Fresh banana layer in a chocolate cake?

Would like to create a variation on strawberry shortcake, using chocolate cake, whipped cream frosting, and a layer of fresh banana slices and whipped cream in the middle. My sister's wedding cake was a version of this, from a commercial bakery. Am concerned, based on reviews of similar recipes, that the bananas will shed water and cause the layers to slip. Or, that the whipped cream in the center will just "melt" into the cake. Alternative could be to keep the whipped cream frosting on the outside, but put the sliced bananas in the center with a ganache layer (instead of more whipped cream). Am also concerned about the banana slices browning, which perhaps is inevitable. Any advice is much appreciated! This will be for the shower of a banana-loving friend. Looked at recipes for banana cakes, but they mostly seemed like banana bread in cake form - not very tempting, really. Thanks in advance for any input!



Lind June 10, 2018
I am writing because I came across you while I was searching for a cake that I ordered for my sons birthdays when he was a child. I wanted to re-create it because this bakery that my mother took me to as a kid, and then i continued on as an adult going there. International Bakery in Hawthorne. NJ. My faithful bakery to order a birthday cake and potato bread. Out of no where they closed down. I remember every year, i ordered chocolate cake, I asked for fresh fruit which I made it bananas and she always asked me what kind of filling. I repeated myself...bananas. She said, yes, but you need something to hold the bananas in to stop them from slipping. I asked whats my choices. She said anything I want. Vanilla, chocolate, plain custard. SO that was the day that started this 15 year trip to Hawthorne to order just that for my son. I never did ask him if he liked It was my favorite cake so pood Chad , he had to have the same cake every year. But its amazing flavors. So use custard and slice bananas or vanilla pudding. They work.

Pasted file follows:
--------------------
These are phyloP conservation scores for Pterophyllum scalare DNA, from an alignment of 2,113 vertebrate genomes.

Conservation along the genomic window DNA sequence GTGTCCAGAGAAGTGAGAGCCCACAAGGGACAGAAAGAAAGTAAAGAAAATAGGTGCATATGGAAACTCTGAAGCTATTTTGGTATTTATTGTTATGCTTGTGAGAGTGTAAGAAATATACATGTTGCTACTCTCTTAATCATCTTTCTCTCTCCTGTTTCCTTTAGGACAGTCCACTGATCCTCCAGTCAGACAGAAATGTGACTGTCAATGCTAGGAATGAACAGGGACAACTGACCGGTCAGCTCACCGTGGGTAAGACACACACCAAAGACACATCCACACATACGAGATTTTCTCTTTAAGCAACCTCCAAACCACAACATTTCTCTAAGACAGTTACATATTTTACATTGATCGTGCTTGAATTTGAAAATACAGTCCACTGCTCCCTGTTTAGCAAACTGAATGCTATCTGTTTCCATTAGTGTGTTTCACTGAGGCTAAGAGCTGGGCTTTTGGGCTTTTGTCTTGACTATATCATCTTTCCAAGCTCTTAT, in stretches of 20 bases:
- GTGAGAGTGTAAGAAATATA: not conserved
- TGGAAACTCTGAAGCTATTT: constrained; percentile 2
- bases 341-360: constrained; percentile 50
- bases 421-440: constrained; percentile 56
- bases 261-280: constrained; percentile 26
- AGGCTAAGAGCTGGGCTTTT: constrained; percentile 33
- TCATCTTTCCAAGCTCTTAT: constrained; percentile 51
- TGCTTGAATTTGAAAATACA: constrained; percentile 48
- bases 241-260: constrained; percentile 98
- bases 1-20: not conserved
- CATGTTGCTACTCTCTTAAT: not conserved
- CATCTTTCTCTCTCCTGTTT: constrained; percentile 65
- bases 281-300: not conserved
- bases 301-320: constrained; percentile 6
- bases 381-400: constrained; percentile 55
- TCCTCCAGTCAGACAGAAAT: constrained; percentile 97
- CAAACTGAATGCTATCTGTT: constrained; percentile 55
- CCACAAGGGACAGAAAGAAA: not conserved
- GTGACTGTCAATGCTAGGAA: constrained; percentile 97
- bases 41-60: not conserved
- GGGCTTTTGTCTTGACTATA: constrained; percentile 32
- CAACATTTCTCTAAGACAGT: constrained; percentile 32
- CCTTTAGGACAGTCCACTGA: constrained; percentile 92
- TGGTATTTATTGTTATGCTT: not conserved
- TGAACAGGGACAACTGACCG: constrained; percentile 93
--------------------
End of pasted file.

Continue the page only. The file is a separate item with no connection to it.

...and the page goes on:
Butternut September 25, 2011
Thanks, Chef Lydon. Great advice.
The cake was a hit! Used this recipe for the cake itself, and doubled it to get three layers:
Love this one because it's really a wacky cake/ "dump" cake (no creaming the butter and sugar, no eggs and super easy. Came out extremely moist.
Whipped cream went on beautifully; put on a crumb layer, then put the cake in the freezer for 20 minutes, then put on the rest of the frosting.
Thanks again to all of you: this great cake was really your idea!
Shuna L. September 25, 2011
For the future-- if one is not going to eat/serve a cake on the day or 12ish hours after one makes a cake with bananas one should "cook" said bananas beforehand. I like to saute bananas in a little brown sugar and butter to create banana layers in cakes. If one banana slice goes off, it will make whole cake go off. But pre-cooking insures more stability.
creamtea September 24, 2011
Wow, that's beautiful! I'm so glad the whipped cream recipe worked out for you.
drbabs September 24, 2011
Butternut September 24, 2011
Thanks to everyone's great suggestions, used the Food 52 banana pudding above as a filling between three layers of chocolate cake, with the stabilized whipped cream frosting courtesy of Creamtea. Made a shelf in the top of each cake layer for the pudding to go into (wasn't too hard using a serrated edge knife) and it worked like a charm: no ooze out of the sides. Went with the raspberries on top to add some tart to all that sweet. Calling this the Alana Banana cake, after my friend who is the guest of honor!
Sadassa_Ulna September 10, 2011
I found the tip for stabilizing whipped cream very interesting, and then I remembered another tip from thirshfeld in his recipe
I haven't tried either method but thought I would mention it since it popped into my brain. Your caked sounds great, good luck!
Butternut September 9, 2011
Thank you, Creamtea! SO helpful! The shower is at the end of this month. Will update with how the experiment(s) turned out!